‘No institution is immune to accountability’
Harry discusses his desire for reconciliation.
He tells Mr Bradby: “No institution is immune to accountability or taking responsibility. So you can’t be immune to criticisms either.
“And you talk about, you know, scrutiny and, you know, my wife and I were scrutinised more than, probably, anybody else. I see a lack of scrutiny to my family towards a lot of the things that have happened in the last year. “
Duke is desperate to write new narrative of Princess Diana’s death
By Gordon Rayner, associate editor
Prince Harry is desperate to write a new narrative of his mother’s death, saying that even a driver who had been drinking and was speeding could never have lost control of a car in the Alma tunnel unless they were “completely blinded at the wheel”.
What he has chosen to leave out of that narrative is the infamous Fiat Uno that clipped – or was clipped by – the Mercedes seconds before it crashed.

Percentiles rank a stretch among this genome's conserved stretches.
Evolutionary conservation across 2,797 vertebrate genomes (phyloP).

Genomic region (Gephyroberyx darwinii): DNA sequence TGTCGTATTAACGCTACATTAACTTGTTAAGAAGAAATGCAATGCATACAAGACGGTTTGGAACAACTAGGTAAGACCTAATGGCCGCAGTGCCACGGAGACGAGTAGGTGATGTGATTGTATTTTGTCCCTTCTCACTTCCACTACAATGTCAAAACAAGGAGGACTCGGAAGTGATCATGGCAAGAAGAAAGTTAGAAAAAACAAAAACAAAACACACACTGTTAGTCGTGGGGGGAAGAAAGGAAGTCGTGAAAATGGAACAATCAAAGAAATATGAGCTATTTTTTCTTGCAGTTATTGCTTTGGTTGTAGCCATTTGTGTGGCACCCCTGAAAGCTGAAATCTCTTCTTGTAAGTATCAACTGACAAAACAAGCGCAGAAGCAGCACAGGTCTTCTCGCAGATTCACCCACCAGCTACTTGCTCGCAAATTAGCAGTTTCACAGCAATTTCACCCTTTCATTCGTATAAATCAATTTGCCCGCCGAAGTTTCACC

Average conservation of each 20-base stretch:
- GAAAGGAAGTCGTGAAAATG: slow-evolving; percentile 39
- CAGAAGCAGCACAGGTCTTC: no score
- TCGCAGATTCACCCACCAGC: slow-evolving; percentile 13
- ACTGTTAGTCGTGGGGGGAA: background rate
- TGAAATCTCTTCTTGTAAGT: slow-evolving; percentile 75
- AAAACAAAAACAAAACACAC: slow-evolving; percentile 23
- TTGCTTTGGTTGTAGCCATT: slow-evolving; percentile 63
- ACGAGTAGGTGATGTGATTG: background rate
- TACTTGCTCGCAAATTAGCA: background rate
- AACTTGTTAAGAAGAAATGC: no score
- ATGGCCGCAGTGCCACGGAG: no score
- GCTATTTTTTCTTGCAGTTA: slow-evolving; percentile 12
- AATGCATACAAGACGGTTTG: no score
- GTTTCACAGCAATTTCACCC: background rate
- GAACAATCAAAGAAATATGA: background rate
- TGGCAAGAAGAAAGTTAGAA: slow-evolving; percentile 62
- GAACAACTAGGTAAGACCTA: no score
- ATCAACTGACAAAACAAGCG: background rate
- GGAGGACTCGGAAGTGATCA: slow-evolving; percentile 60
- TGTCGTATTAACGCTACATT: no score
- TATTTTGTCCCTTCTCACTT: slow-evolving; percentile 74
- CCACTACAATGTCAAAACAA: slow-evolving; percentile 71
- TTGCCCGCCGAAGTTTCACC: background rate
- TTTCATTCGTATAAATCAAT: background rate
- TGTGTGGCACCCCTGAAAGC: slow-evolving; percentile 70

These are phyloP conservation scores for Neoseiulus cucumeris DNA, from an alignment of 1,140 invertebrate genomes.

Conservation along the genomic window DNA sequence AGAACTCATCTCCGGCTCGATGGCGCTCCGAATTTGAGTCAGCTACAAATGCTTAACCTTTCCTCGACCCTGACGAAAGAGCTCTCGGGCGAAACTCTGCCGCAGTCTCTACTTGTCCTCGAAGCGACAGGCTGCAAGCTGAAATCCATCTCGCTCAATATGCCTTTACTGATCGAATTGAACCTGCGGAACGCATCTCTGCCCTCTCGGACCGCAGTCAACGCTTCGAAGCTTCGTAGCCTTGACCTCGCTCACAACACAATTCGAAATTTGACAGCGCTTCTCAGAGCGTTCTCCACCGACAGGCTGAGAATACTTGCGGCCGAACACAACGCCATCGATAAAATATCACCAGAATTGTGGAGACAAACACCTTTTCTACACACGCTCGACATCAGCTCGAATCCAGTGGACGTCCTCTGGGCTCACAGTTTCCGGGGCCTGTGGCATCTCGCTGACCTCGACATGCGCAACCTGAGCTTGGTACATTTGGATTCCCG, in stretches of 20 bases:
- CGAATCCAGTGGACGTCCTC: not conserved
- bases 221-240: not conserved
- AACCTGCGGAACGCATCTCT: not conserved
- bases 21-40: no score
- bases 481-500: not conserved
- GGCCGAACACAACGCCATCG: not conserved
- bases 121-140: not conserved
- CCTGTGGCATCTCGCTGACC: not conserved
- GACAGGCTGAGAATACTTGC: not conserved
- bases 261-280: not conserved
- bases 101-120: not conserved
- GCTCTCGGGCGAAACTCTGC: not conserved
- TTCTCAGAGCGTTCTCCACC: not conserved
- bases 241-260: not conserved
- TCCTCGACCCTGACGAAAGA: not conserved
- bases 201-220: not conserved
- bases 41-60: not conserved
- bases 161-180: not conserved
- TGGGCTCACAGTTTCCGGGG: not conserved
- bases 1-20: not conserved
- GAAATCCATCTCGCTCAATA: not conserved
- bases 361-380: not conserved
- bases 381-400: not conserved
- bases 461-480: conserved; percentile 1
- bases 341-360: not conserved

French investigators never managed to track down the car or its driver, but when a collision between two cars – one of them travelling at speed – in a confined space is added to the equation, a different picture emerges.
The inquest into Princess Diana’s death did find that her car was being pursued by paparazzi photographers, as Prince Harry repeatedly points out, but also that driver Henri Paul was drunk and driving too fast.
It also concluded that Diana and her boyfriend Dodi Fayed might have survived if they had been wearing seatbelts.
‘Lots of things unexplained’ about Diana death
Prince Harry says there are many things about Princess Diana’s death that are “unexplained”.
“There’s a lot of things that are unexplained. I’ve been asked before whether I want to open up another inquiry. I don’t really see the point at this stage.
“But I think anyone who knows – again, this is the most amazing thing that, of over the last, what, five years, especially the last two years, the amount of people that I’ve met here in America, everyone knows where they were and what they were doing the night my mother died. And I never thought about that at all.”